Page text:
Large-Scale HIV Vaccine Trial to Launch in Southern Africa
Scientists in Southern Africa are conducting clinical trials to test HIV vaccine regimens designed for the region where the HIV burden is greatest. Early-stage trials began in early 2015 to accelerate progress toward the potential licensure and delivery of a safe, effective HIV vaccine that could achieve a broad public health impact.
The research is driven by the Pox-Protein Public-Private Partnership (P5)—a diverse set of public and private organizations committed to building on the success of the RV144 HIV vaccine trial, which showed a modestly protective effect. The P5 aims to produce an HIV vaccine that could have a significant public health benefit in southern Africa and to deepen scientists’ understanding of the immune responses associated with preventing HIV infection. P5 members are NIAID, the Bill & Melinda Gates Foundation, the South African Medical Research Council, HVTN, Sanofi Pasteur, GSK and the U.S. Military HIV Research Program. P5 partners joined forces in 2010 to improve and prolong the level of protection seen in RV144.
In May 2016, P5 partners announced the decision to move forward with the Phase IIb/III HVTN 702 vaccine study, based on primary analyses from an ongoing Phase I/II clinical trial. When it launches in late 2016, HVTN 702 will be the most advanced efficacy trial of an HIV vaccine candidate currently in the field.
P5 studies across Southern Africa test a range of vaccine formulations, harnessing resources from multiple sectors to solve challenges in research, product development and manufacturing. P5 members work with governments and communities within host countries to develop collaborative clinical development plans and initiate regulatory and access planning.
The Road from RV144
2009: The RV144 vaccine trial, led by the U.S. Military HIV Research Program, with the Thai Ministry of Health, provided the first evidence in humans that a safe and effective preventive HIV vaccine is possible. Final efficacy was 31%, despite a higher early effect (60%) at 12 months.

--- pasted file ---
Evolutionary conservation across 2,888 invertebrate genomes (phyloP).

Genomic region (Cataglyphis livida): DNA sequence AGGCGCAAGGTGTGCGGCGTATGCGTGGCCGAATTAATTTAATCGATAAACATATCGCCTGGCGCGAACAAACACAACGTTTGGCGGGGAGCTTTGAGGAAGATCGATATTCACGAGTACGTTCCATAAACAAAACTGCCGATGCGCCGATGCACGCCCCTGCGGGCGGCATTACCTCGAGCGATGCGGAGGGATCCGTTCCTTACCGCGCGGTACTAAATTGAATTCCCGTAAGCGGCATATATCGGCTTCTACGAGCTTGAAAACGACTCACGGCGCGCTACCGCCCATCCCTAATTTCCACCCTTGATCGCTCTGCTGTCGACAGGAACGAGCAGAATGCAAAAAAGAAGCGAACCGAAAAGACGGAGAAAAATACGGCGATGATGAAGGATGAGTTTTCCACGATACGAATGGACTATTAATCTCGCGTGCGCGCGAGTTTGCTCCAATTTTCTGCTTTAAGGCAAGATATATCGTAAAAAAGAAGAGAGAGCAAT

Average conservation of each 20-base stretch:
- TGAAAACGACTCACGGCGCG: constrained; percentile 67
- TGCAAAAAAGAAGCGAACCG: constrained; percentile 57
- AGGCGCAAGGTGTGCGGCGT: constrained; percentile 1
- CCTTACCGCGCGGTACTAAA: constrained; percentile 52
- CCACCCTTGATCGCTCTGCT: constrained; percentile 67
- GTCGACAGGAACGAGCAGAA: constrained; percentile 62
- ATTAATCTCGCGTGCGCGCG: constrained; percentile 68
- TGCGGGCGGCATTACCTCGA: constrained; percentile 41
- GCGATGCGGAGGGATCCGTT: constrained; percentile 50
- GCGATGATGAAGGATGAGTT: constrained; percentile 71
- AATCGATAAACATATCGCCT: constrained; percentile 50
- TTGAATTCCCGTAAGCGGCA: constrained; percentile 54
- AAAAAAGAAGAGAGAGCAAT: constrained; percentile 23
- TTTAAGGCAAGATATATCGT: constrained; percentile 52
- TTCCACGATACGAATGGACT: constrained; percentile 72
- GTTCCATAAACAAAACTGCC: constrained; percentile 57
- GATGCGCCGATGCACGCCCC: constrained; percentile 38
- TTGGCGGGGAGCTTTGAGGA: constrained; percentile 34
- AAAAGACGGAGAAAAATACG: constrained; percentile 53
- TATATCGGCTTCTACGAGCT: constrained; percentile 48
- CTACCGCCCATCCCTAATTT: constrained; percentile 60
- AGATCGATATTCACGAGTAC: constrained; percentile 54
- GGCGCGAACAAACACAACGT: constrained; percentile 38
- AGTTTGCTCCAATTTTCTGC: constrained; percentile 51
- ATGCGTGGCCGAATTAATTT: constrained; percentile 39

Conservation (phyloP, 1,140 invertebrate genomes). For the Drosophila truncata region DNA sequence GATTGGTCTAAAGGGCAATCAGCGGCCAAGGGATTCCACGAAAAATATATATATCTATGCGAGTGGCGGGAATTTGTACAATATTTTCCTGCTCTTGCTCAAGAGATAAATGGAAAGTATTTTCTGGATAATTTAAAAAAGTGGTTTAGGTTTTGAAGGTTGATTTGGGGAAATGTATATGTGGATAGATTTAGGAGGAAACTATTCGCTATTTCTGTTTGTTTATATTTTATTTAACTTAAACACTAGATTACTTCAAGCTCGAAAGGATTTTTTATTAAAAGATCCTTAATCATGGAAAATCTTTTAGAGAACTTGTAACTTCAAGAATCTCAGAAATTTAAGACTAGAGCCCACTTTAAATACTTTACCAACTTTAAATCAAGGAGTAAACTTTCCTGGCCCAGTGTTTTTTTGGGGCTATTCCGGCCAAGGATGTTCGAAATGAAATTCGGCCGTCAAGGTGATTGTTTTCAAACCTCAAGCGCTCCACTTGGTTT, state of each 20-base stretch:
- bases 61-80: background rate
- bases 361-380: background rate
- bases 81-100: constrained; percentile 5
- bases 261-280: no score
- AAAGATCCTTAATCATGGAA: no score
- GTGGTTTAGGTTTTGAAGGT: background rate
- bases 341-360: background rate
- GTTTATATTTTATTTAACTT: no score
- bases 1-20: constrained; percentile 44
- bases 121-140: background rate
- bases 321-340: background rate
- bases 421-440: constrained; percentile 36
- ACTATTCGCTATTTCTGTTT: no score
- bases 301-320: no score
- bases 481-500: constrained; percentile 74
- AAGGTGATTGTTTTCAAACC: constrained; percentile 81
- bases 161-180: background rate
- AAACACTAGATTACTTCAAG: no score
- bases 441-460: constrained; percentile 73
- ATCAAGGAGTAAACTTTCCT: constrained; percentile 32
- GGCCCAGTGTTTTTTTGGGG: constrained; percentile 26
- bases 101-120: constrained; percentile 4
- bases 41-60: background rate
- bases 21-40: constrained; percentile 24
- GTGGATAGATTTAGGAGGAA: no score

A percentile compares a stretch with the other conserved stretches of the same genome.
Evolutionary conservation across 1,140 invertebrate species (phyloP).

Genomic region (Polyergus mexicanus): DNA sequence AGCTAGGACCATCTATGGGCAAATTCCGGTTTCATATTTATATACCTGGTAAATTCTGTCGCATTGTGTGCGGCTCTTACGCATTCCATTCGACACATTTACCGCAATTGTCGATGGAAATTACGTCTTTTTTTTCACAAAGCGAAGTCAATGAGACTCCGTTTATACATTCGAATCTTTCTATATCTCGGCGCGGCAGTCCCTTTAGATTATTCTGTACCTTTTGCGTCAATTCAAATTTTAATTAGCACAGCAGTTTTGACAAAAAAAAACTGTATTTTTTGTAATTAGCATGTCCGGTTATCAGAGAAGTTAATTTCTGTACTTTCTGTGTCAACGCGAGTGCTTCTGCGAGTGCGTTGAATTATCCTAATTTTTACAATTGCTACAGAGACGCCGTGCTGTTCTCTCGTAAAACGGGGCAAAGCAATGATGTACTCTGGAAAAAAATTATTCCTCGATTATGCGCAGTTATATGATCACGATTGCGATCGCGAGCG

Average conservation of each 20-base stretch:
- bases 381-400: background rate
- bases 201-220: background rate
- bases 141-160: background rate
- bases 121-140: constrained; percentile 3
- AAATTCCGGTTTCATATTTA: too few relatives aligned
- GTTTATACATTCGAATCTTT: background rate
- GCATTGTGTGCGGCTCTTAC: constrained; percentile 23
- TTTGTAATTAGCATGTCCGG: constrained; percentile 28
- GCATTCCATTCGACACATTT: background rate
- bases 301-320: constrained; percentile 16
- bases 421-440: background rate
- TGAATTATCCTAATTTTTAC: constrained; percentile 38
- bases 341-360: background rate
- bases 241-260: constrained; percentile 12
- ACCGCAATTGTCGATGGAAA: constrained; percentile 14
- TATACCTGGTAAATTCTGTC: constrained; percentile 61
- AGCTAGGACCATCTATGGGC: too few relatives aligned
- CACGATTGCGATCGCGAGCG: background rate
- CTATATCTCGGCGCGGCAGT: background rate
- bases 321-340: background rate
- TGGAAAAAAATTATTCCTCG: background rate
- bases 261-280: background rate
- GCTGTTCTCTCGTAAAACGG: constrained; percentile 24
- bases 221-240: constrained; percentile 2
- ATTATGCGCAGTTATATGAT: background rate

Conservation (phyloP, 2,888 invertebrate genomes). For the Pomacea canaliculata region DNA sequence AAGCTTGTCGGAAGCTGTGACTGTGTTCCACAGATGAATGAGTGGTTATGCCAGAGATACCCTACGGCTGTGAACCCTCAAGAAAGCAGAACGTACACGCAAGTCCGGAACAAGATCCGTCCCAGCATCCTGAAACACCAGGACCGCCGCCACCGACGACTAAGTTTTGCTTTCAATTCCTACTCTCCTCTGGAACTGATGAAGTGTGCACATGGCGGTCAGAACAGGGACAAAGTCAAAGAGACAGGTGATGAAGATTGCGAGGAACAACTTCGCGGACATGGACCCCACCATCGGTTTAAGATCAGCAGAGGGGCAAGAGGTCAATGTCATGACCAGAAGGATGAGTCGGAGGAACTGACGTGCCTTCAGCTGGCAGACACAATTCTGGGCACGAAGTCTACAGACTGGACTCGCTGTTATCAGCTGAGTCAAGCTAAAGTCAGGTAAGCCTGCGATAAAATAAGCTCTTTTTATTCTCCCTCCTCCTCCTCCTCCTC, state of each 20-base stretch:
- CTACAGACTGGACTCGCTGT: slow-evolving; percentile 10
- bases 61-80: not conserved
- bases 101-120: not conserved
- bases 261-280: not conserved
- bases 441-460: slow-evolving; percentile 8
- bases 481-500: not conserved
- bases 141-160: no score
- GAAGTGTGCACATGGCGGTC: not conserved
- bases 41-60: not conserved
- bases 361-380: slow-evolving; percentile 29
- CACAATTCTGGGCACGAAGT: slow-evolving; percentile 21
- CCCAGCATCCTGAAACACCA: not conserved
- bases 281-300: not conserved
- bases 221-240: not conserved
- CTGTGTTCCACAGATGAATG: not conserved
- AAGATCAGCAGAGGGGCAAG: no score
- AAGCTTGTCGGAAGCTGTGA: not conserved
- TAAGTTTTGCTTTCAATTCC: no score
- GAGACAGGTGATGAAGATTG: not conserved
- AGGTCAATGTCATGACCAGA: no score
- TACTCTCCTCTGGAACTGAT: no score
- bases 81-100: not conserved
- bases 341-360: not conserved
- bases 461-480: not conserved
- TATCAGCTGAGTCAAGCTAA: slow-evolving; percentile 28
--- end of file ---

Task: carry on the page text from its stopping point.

2010-2012: The P5 was formed to build on RV144 results in Southern Africa. P5 partners developed and manufactured a vaccine adapted to subtype C, prevalent in Southern Africa. Trial design began, based on RV144. New correlates of risk information and “go”/“no-go” criteria were developed to guide development of large-scale studies.
2013-2014: An initial study (HVTN 097) to evaluate the RV144 vaccine regimen in South African volunteers showed that the regimen was safe and well-tolerated.
2015: A Phase I/II study of the modified RV144 regimen, HVTN 100, launched in Southern Africa.
2016: Primary analyses of HVTN 100 safety and immune response data informed the decision to launch the Phase IIb/III HVTN 702 study.
Studies to Evaluate Vaccine Efficacy and New Regimens
The P5 is working to extend the benefit of a formulation with proven potential and explore new HIV vaccine formulations.
This work includes supporting the potential licensure of a subtype C-based HIV vaccine similar to the pox-protein, prime-boost regimen pioneered in RV144. To improve efficacy, the trials are testing a new adjuvant that could enhance the immune response. Researchers will also test a vaccination boost to prolong protection.
HVTN 100, launched in 2015 to test the vaccine regimen’s safety and efficacy. The trial uses a modified version of ALVAC, the pox vector vaccine from RV144, followed by boost vaccinations with a protein product.